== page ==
Healthier, wealthier or wiser? For Georgia, they’re interconnected

By Tom Baxter

Healthy, wealthy and wise. The three qualities seem to go together, and not just because they ended up in the same proverb. Let’s take a look at some recent reports and rankings — there may not be progress, but there are always reports and rankings — to see how Georgia is doing on the h-w-w spectrum.

Healthy, wealthy and wise. The three qualities seem to go together, and not just because they ended up in the same proverb. Let’s take a look at some recent reports and rankings — there may not be progress, but there are always reports and rankings — to see how Georgia is doing on the h-w-w spectrum.

Healthy, wealthy and wise. The three qualities seem to go together, and not just because they ended up in the same proverb. Let’s take a look at some recent reports and rankings — there may not be progress, but there are always reports and rankings — to see how Georgia is doing on the h-w-w spectrum.

Start with wealth, the abiding concern since the big bust of 2008-2009. A recent AJC analysis of several poverty-related statistics gives reason for optimism, with the best indicators since the recession. The poverty rate has dropped modestly, there are fewer Georgians on food stamps and more poor people have jobs.

It’s like the old blues line, “been down so long it looks like up to me.” One sign of the heavy impact the last recession had on the state is the relatively sluggish speed with which it has bounced back.

Forecasts for the coming year are for more of the same. The Georgia Economic Outlook report,  released last week by the University of Georgia Terry School of Business, predicts Georgia’s economic growth will outpace the nation, but the rate of job growth will slow. And according to Georgia State University’s Economic Forecasting Center,  Savannah, not Atlanta, will be adding jobs at the fastest rate, with construction on the Port of Savannah and hotel expansion.

“Wise.” There are a few ways to judge that, but the most measured by far is public education. Unhappy with the old Criterion-Referenced Competency Test (CRCT), school officials last spring began administering the new Georgia Milestones test,  with disappointing but expected results. Across the board, the failure rate for the new test was higher than the old test. (A dumb question, which shows that I’m not an education reporter: Why did it take until November to release the scores from a test that was given last spring?)

By one measure, things have gotten better in education. The Center on Budget and Policy Priorities released a report  last week saying the state made the fourth largest proportional cuts to education from 2008 to 2014. But Georgia has put proportionately more money back into education this year than any of the other 46 states surveyed. It will take time for those new dollars to make a difference, but at least it’s a step in the right direction. Some will argue that spending more on schools hasn’t guaranteed progress, but the cuts enacted after the recession were deep enough to guarantee decline.

A recent flurry of reports helps establish where Georgia stands in terms of Ben Franklin's proverb. Credit: izquotes.com

A recent flurry of reports helps establish where Georgia stands in terms of Ben Franklin’s proverb. Credit: izquotes.com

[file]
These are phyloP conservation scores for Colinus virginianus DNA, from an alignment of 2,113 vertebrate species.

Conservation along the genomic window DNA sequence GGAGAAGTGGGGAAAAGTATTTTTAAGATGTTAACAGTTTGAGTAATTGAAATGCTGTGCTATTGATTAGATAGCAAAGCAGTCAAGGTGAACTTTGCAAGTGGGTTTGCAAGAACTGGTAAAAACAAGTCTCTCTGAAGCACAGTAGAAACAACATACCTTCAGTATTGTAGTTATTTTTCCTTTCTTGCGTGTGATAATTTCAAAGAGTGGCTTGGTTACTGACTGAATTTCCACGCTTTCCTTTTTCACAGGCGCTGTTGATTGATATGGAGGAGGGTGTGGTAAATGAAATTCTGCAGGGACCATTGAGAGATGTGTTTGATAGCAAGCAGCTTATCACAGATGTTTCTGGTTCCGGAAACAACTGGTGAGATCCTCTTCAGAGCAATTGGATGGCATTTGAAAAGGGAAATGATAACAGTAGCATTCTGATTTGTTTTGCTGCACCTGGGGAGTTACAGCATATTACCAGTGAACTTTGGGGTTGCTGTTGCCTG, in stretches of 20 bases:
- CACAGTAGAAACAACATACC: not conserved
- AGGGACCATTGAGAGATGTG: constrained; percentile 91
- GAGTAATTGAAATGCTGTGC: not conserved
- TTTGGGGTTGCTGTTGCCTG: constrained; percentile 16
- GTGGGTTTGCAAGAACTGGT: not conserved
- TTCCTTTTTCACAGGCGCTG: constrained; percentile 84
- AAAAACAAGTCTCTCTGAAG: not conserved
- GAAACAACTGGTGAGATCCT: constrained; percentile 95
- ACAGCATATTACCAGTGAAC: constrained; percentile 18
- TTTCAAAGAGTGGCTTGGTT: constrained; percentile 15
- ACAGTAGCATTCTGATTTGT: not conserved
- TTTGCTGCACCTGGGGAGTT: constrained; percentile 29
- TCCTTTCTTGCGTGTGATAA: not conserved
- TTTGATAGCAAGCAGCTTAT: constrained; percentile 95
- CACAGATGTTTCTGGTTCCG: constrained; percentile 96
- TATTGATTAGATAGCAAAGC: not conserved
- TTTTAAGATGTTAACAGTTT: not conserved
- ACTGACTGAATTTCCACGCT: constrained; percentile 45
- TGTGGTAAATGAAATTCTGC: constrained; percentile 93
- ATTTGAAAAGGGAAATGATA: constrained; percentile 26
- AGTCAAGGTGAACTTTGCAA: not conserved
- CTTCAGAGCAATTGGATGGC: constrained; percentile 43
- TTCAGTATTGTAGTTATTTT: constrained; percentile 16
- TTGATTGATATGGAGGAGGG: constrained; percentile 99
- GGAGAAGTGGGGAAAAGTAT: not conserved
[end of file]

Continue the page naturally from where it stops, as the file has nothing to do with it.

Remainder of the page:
So we’re a little wealthier; not much, if at all, wiser, and the worst news regards our health. In the Commonwealth Fund’s annual ranking of health care systems, released last week,  Georgia sank from 45th in the nation to 46th. Only Louisiana, Arkansas, Oklahoma and Mississippi scored lower.

The areas where the state showed any improvement in its health care appear to be largely due to the impact of the Affordable Care Act. And in one important ranking, the state scored dead last. Adults are more likely to go without health care because they can’t afford it in Georgia than in any other state in the country.

These aren’t unrelated matters, although they are measured in different ways. The school tests scores show the biggest problems are in the poorest districts. Access to health care is a fundamental part of economic development, and a student’s health obviously affects test scores. Under Gov. Nathan Deal, the state has worked energetically to bring new jobs to the state, and the restoration of some of the cuts made to education represent a good start.

But health care emerges from this raft of reports as the state’s biggest problem, the biggest impediment to overall progress. By coincidence it’s also the only one of these three areas in which a substantial amount of money is standing at the ready to be spent on the problem, in the form of the federal Medicaid expansion. How long can Georgia afford such a contradiction?

Tom Baxter has written about politics and the South for more than four decades. He was national editor and chief political correspondent at the Atlanta Journal-Constitution, and later edited The Southern Political Report, an online publication, for four years. Tom was the consultant for the 2008 election night coverage sponsored jointly by Current TV, Digg and Twitter, and a 2011 fellow at the Robert J. Dole Institute of Politics at the University of Kansas. He has written about the impact of Georgia’s and Alabama's immigration laws in reports for the Center for American Progress. Tom and his wife, Lili, have three adult children and seven grandchildren.

0 replies

Leave a Reply

Want to join the discussion?
Feel free to contribute!

What are your thoughts?

This site uses Akismet to reduce spam. Learn how your comment data is processed.